Lychee Panna Cotta with Mango Gelee

I had a carton of cream in the fridge from the corn chowder that I needed to use up, a bowl of lychees I didn’t really want to eat, a mango I had forgotten about in the produce drawer, and a tiny bag of unflavored gelatin powder left over from the chocolate lacquer cake glaze.

So I decided to make a batch of panna cotta.

First I peeled all the lychees, about 15, (this recipe is infinitely easier with a can of lychees in syrup), cut the flesh away from the pits, and blended it with a few tablespoons of golden syrup and 1/4 cup water. This I mixed in a saucepan with 1 cup of cream (I was going to add 1/2 cup milk, but the carton had inexplicably spoiled after being open for one measly day!). I let this simmer for 15 minutes, in the mean time I poured 3/4 Tbs of gelatin into 1/4 cup water and let it bloom (stand for at least 5 minutes).

Strain all the solids out of the cream mixture, and discard. Remove from heat, mix the cream with about 2/3 of the gelatin until dissolved. Let it cool for 15 minutes, then pour into shot glasses/dessert cups/what have you. Chill in the fridge at least 3 hours.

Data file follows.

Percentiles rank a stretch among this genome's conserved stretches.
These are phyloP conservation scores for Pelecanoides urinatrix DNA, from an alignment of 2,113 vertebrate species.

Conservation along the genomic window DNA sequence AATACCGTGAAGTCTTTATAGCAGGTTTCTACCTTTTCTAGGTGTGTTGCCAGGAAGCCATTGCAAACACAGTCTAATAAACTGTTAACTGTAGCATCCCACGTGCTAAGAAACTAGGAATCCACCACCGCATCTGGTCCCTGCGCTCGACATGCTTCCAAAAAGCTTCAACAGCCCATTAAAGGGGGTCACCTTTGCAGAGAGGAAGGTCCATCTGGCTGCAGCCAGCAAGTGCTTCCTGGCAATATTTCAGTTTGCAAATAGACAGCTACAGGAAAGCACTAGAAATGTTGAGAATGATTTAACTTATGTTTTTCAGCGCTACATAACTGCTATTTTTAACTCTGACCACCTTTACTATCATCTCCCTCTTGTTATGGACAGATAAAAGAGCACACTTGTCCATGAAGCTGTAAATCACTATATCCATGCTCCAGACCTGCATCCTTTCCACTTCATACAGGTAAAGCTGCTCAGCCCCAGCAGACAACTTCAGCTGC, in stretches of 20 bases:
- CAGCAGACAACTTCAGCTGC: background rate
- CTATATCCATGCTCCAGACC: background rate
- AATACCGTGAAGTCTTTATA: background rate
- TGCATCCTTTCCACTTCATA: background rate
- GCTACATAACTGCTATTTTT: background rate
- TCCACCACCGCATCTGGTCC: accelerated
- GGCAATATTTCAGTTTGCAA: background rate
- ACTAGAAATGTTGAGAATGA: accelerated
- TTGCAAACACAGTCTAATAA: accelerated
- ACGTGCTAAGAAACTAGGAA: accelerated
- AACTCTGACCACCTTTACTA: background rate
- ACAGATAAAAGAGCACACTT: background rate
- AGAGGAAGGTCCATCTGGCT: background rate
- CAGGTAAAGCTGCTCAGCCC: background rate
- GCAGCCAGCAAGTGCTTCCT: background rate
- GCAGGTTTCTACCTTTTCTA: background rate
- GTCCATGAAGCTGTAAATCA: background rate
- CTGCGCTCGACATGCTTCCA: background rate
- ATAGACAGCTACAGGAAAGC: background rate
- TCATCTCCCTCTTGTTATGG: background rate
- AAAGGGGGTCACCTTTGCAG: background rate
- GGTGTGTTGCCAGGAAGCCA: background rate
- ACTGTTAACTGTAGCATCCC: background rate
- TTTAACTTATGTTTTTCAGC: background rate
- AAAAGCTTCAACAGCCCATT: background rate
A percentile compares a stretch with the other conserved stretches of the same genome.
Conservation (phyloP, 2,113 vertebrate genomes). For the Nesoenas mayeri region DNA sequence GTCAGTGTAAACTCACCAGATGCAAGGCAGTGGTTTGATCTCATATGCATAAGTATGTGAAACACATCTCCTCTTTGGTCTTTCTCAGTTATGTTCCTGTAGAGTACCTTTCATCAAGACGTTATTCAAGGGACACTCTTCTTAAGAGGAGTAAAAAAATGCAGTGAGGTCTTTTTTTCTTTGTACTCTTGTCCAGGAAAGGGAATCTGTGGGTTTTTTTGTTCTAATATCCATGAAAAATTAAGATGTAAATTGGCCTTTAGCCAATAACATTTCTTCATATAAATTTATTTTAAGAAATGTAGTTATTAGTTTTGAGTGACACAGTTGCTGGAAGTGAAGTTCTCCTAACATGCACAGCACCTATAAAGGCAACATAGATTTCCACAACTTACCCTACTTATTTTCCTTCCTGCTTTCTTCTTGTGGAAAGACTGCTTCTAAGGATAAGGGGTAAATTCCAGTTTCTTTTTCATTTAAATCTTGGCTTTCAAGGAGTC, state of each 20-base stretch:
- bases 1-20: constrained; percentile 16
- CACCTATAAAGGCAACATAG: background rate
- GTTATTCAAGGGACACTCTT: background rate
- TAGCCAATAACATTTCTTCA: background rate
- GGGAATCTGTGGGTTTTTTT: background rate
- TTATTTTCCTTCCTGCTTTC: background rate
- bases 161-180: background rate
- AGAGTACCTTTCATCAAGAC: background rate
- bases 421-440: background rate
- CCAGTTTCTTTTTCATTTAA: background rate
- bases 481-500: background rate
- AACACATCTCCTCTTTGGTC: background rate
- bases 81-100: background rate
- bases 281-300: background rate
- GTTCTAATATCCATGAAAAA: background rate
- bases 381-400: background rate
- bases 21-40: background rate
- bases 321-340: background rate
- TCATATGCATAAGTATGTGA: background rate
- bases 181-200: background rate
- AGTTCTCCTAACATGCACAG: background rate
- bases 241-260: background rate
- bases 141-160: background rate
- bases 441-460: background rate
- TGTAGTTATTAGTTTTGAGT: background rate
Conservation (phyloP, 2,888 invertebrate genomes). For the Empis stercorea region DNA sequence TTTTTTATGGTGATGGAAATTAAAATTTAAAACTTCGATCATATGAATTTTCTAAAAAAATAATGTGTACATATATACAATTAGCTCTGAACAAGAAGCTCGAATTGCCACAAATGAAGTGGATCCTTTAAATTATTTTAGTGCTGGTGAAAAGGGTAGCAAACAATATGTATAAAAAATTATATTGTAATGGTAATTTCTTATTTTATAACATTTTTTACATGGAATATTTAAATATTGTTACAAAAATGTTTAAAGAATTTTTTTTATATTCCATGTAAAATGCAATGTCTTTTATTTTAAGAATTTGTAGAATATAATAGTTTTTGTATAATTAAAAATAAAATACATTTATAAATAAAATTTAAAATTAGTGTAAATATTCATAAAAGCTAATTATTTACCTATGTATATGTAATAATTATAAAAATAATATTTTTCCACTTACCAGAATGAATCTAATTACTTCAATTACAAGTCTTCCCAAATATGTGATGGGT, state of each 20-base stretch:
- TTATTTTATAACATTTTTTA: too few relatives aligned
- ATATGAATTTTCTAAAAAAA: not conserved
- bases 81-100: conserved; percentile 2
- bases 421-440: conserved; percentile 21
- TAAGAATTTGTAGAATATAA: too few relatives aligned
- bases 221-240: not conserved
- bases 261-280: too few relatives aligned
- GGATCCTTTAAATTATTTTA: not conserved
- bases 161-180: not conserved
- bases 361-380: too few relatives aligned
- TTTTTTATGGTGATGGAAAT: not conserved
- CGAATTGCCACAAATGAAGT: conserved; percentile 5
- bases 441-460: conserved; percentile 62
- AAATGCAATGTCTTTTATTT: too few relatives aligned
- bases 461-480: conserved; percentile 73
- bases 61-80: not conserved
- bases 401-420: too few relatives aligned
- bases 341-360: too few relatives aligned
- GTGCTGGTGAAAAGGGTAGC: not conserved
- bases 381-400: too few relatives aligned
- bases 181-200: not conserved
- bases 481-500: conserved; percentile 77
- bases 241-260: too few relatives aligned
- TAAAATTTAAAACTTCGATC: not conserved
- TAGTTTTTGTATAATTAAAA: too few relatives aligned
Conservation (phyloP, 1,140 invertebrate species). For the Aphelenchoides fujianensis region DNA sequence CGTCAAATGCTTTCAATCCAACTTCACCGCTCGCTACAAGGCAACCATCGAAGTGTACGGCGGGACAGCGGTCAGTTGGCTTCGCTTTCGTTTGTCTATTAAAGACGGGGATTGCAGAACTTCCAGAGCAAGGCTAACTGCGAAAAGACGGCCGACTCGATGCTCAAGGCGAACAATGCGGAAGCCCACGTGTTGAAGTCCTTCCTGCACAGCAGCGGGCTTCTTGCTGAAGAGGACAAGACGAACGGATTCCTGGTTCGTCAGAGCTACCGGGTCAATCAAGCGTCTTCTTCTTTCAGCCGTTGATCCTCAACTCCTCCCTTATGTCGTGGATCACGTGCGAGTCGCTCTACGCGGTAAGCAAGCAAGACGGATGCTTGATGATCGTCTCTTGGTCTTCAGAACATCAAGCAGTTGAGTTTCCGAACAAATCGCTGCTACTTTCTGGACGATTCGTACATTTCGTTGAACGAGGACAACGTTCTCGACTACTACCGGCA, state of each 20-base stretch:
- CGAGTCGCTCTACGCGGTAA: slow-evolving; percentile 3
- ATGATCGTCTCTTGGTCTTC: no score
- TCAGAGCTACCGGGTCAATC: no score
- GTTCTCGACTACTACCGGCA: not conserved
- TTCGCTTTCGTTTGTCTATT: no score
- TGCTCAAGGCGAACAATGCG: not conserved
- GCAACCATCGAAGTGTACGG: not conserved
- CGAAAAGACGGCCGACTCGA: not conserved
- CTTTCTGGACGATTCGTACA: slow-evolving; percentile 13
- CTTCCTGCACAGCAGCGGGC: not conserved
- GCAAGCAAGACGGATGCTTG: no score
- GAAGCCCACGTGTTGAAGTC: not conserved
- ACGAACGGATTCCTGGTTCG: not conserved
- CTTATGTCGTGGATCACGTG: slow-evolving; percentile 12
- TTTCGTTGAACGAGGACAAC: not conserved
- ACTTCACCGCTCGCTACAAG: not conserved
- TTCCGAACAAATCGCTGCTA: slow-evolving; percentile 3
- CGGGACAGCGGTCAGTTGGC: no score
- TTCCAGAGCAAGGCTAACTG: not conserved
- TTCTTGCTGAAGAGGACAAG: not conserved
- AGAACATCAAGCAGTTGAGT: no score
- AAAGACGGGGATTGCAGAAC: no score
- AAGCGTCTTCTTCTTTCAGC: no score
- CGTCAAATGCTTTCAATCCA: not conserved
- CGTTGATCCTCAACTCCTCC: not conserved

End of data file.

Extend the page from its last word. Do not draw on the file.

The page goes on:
I took the mango and cut it into small pieces, extracting all the juiciness from the pit, into a sauce pan. (You could probably blend it up, but my blender was still covered in chickpea mash). I mashed the fruit as best I could, added 1/3 cup water, a spoonful of sugar, and let it simmer, continuing to mash the mango, stirring to dissolve the sugar. After maybe 15 minutes, I strained the solids out, pressing as much liquid out of it as possible, and then added the mango liquids to the gelatin. Stir until completely dissolved, and let cool. This is important. If it’s too warm when you pour it over the panna cotta, the panna cotta will melt a little, and white clouds will rise up into the yellow gelee.

Lychee Panna Cotta with Mango Gelee

Spoon it over the panna cotta, and then let chill in the fridge. This looks especially impressive and elegant when served in a little shot glass or small water glass. It’s a fairly low effort dessert (compared to a layer cake or anything involving decorating with chocolate) and has infinite variations of flavor, whatever fruit or even vegetable you have kicking around the kitchen–I’ve even seen a recipe for a savory goat cheese panna cotta topped with cranberry jelly, which I am definitely going to make for Thanksgiving.


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